911 call: couple found dead on the floor, in hot tub in Best Western
After carbon monoxide killed her parents inside a North Carolina hotel room, Kris Hauschildt kept finding news stories about similar tragedies.
She learned that no public agency compiles data on such cases. So she began doing it herself.
Gradually, she said, she came to realize: “This isn’t just something that happens here and there. It happens often.”
With the help of friends, Hauschildt gradually turned an informal list into a detailed spreadsheet that she hopes will help save the lives of others.
Her spreadsheet – culled primarily from news reports about carbon monoxide leaks inside U.S. hotels – shows that there have been more than 200 such cases over the past 50 years.
In the past five years alone, the spreadsheet shows, there have been more than 60 cases. Those carbon monoxide leaks killed eight people and injured more than 250 people. (In a search of published reports, an Observer reporter confirmed those cases – and found several more.)
Among the cases:
▪ On Nov. 7, two guests at a Marriott hotel in Fayetteville were hospitalized for carbon monoxide poisoning. Firefighters found elevated levels of carbon monoxide in the hotel, and discovered that malfunctioning heaters were the source of it, according to a Fayetteville Observer story.
▪ On April 1, a 13-year-old boy died and 14 others were hospitalized after guests at a southern Michigan hotel were found unconscious around an indoor pool. The deadly fumes came from a faulty pool heater, investigators found.
▪ On Jan. 16, 2014, a 58-year-old man died inside his room at a budget hotel in Lubbock, Texas. Authorities found high levels of carbon monoxide in the room, and determined that a wall heater was the source of it.
“It was personally very difficult to compile that spreadsheet and read about so many stories that were for the most part very similar to ours,” said Hauschildt, a school secretary and former deputy coroner from Long View, Washington.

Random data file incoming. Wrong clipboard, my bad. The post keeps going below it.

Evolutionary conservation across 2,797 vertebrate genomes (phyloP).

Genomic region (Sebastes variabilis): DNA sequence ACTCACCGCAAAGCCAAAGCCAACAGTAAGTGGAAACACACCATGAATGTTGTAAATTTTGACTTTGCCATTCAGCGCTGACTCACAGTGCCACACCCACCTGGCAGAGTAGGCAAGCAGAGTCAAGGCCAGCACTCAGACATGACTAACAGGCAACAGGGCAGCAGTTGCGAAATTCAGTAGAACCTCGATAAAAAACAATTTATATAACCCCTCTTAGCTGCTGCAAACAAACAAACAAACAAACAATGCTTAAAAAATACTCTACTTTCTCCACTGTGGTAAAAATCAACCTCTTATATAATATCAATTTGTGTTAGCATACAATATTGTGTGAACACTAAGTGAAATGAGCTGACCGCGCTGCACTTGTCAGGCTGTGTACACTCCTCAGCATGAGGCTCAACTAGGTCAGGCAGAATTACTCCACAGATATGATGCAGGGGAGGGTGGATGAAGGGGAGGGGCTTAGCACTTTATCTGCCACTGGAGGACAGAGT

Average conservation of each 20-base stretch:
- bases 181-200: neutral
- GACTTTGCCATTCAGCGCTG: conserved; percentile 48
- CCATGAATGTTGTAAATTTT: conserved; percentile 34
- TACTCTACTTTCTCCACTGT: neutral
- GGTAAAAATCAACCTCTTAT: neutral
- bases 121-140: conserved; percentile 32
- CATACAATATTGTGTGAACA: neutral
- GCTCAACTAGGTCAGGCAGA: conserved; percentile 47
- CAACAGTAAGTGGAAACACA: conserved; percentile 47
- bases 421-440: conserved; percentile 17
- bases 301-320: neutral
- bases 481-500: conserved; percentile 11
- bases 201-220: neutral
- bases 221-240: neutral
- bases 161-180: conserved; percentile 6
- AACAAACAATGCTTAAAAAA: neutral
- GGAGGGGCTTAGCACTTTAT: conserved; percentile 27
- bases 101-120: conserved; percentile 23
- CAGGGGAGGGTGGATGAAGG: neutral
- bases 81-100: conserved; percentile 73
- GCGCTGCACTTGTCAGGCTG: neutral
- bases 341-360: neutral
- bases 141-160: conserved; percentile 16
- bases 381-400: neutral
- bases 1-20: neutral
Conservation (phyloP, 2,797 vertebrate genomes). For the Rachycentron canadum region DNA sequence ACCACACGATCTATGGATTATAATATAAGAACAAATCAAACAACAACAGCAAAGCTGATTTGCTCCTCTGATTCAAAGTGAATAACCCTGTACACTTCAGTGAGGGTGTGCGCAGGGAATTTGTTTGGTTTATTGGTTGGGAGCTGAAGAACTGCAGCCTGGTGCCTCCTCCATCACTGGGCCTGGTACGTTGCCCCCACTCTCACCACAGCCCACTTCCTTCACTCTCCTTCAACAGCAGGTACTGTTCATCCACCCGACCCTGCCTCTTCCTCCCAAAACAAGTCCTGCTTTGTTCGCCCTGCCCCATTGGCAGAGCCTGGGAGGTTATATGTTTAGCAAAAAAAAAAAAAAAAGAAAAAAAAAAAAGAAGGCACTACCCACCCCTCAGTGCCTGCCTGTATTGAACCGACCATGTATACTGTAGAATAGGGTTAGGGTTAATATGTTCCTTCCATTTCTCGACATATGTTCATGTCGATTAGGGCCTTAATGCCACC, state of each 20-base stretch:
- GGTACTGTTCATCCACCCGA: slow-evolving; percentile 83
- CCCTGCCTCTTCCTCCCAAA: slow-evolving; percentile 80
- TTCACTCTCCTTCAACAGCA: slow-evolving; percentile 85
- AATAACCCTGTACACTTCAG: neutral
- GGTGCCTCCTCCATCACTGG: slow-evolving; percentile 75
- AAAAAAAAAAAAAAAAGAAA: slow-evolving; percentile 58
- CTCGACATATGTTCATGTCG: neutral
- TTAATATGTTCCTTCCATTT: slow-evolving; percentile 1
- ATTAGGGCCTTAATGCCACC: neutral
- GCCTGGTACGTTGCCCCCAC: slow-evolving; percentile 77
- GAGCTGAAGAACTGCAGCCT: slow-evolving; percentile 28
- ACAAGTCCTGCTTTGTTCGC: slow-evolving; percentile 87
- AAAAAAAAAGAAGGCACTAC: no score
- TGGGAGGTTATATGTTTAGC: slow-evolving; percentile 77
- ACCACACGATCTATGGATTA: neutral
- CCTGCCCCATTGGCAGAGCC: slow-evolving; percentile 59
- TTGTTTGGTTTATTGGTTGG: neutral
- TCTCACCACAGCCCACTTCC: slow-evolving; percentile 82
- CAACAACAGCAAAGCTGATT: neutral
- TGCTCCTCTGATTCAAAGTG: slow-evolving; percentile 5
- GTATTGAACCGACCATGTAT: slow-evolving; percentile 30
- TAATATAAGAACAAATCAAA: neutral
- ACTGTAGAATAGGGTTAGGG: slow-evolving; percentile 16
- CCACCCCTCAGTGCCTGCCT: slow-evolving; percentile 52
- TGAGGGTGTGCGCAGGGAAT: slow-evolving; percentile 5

‘Guests are dying’
Hauschildt’s parents – 73-year-old Daryl Jenkins and his 72-year-old wife, Shirley – checked into the Best Western in Boone, N.C. in April 2013. They had traveled from their home in Washington state to visit cousins who lived about 20 minutes north of Boone.
They were found dead in their hotel room on April 16. Autopsies later determined that the couple had died from carbon monoxide poisoning.
“They thought they were renting a safe place to sleep,” said Charles Monnett, a Charlotte lawyer who filed a lawsuit on behalf of the Jenkins’ family. “Instead they rented a gas chamber.”
They thought they were renting a safe place to sleep. Instead they rented a gas chamber.
Charles Monnett, a lawyer who represented the family of a Washington state couple who died after carbon monoxide leaked into their Boone, N.C. hotel room.
Less than two months later, carbon monoxide claimed a third victim staying in the same hotel room – 11-year-old Jeffrey Williams. Investigators found that the lethal gas came from an improperly vented pool heater directly below the room.
Hauschildt knew there was no reason her parents’ hotel stay should have been a death sentence.
After it became clear why her parents died, she learned that most states did not require carbon monoxide alarms in hotels. (In response to the deaths at the Best Western, North Carolina lawmakers did require hotels to install such alarms near fuel-burning equipment.)
Working for months in her off-hours, she began searching news archives and the internet for similar leaks inside hotels. “The more I searched, the more cases I found,” she said.
Hotel representatives say such incidents are rare, and that the industry is working hard to address the threats posed by carbon monoxide.
But Monnett, the Charlotte lawyer, says Hauschildt’s spreadsheet raises a question: Why have the problems continued so long after the tragedies in Boone?
“The hotel industry has ignored a problem that has persisted for years,” Monnett said. “And guests are dying as a result.
“When you put it all in one place, you wonder, ‘Why isn’t somebody doing something?’ ”